Wolf Spider eats Giant Salmonfly

Wolf Spider eats Giant Salmonfly

Hi Eric,
This is a truly amazing story with some wonderful images.  I’m not certain how good you are with Spiders, but since you lived in Oregon, I am hoping you can provide some input.  Can you confirm or correct the identity of this Wolf Spider:  Carolina Wolf Spider or other???  I have also contacted Mandy Howe.
thanks
Daniel

Eric Eaton Disagrees
Hi, Daniel:
Definitely “other.”  I’m not even sure there are any recent records of the Carolina Wolf Spider from Oregon.  Hopefully Mandy can put it to genus.
Eric

Ed. Note:  We are guessing that Eric agrees that this is a Wolf Spider, but not that it is a Carolina Wolf Spider.

Wow!  Thanks so much!!!!
I found the salmonfly online shortly after I submitted the photo and then I felt guilty for potentially wasting your time, so I’m glad you liked it!!!
A couple of things that add up based on what you’ve told me:
1) the habitat for Hogna Carolinensis:  the area around the Wenaha river is usually quite arid in terms of ambient humidity throughout the year and probably rainfall as well.  It’s the type of canyon that’s covered in dry brown grasses, rocks, and pine trees in the gulches but not on the exposed ridges.  In spring, the river swells from the melting snowfall of winter in the mountains, but rain is usually fairly sparse. EXCEPT for the week we were there, when it rained almost nonstop, causing the flood conditions and raising the river to probably historic levels.  So I think that if Hogna Carolinensis likes arid conditions, it probably likes the Wenaha area.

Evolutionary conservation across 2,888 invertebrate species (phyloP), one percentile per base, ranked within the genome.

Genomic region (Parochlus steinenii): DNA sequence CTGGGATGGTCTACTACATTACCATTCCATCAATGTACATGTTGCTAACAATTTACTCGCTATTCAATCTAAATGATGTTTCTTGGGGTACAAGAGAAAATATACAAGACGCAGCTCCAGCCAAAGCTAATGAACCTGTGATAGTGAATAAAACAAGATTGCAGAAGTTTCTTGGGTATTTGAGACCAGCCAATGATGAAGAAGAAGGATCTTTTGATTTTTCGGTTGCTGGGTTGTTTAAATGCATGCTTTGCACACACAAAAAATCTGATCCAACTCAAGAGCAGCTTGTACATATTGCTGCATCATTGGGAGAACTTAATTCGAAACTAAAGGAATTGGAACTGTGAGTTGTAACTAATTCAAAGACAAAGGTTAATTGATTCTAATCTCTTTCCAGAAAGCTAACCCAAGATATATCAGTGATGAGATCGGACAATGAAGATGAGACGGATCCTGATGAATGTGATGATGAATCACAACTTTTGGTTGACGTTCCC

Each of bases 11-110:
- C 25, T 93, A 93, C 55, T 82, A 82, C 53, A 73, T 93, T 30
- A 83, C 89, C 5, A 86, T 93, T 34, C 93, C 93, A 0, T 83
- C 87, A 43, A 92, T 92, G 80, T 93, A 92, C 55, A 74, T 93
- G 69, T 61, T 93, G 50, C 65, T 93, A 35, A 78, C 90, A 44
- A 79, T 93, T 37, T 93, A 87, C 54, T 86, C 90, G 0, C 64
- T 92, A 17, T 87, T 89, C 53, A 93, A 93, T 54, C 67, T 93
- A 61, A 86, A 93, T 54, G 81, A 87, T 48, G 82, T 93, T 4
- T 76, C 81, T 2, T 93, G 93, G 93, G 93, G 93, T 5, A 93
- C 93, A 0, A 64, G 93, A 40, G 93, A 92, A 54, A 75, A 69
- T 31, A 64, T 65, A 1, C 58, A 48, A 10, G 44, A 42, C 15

2). From what I’ve read, emergence of salmonfly larvae from the water tends to occur when rivers are at peak or rapid flow, which was definitely the case at the time we were there, further confirming the identity of the salmonfly.
I am going to send you a link to the (shoddy) video I have. Quality is poor but you can see their movements as they battle. Very compelling.
The hikers who found my pack were unable to open the rusted body of my metal dSLR to remove the memory card, so we unfortunately only have the lower quality images that my friend took with his plastic lower-megapixel point and shoot. Otherwise, we would have glorious, high definition, macro lens shots and video, but at least we have something.
Thanks again for the help and for featuring the story. You guys are great. I’ll send a link to the video when I get home.
Best,
John

Here it is:
https://www.youtube.com/watch?v=-iQSxBXFy6c
Cheers,
John

Thanks for the update John.  We were under the impression that the images you sent were from the card retrieved from the missing camera.  Your most recent email indicates that you were always in the possession of the images.  Do you by chance have a dorsal view looking down on the top of the spider?

No no, your initial impression was correct.  I only just got the images this week after not having them for 5 years.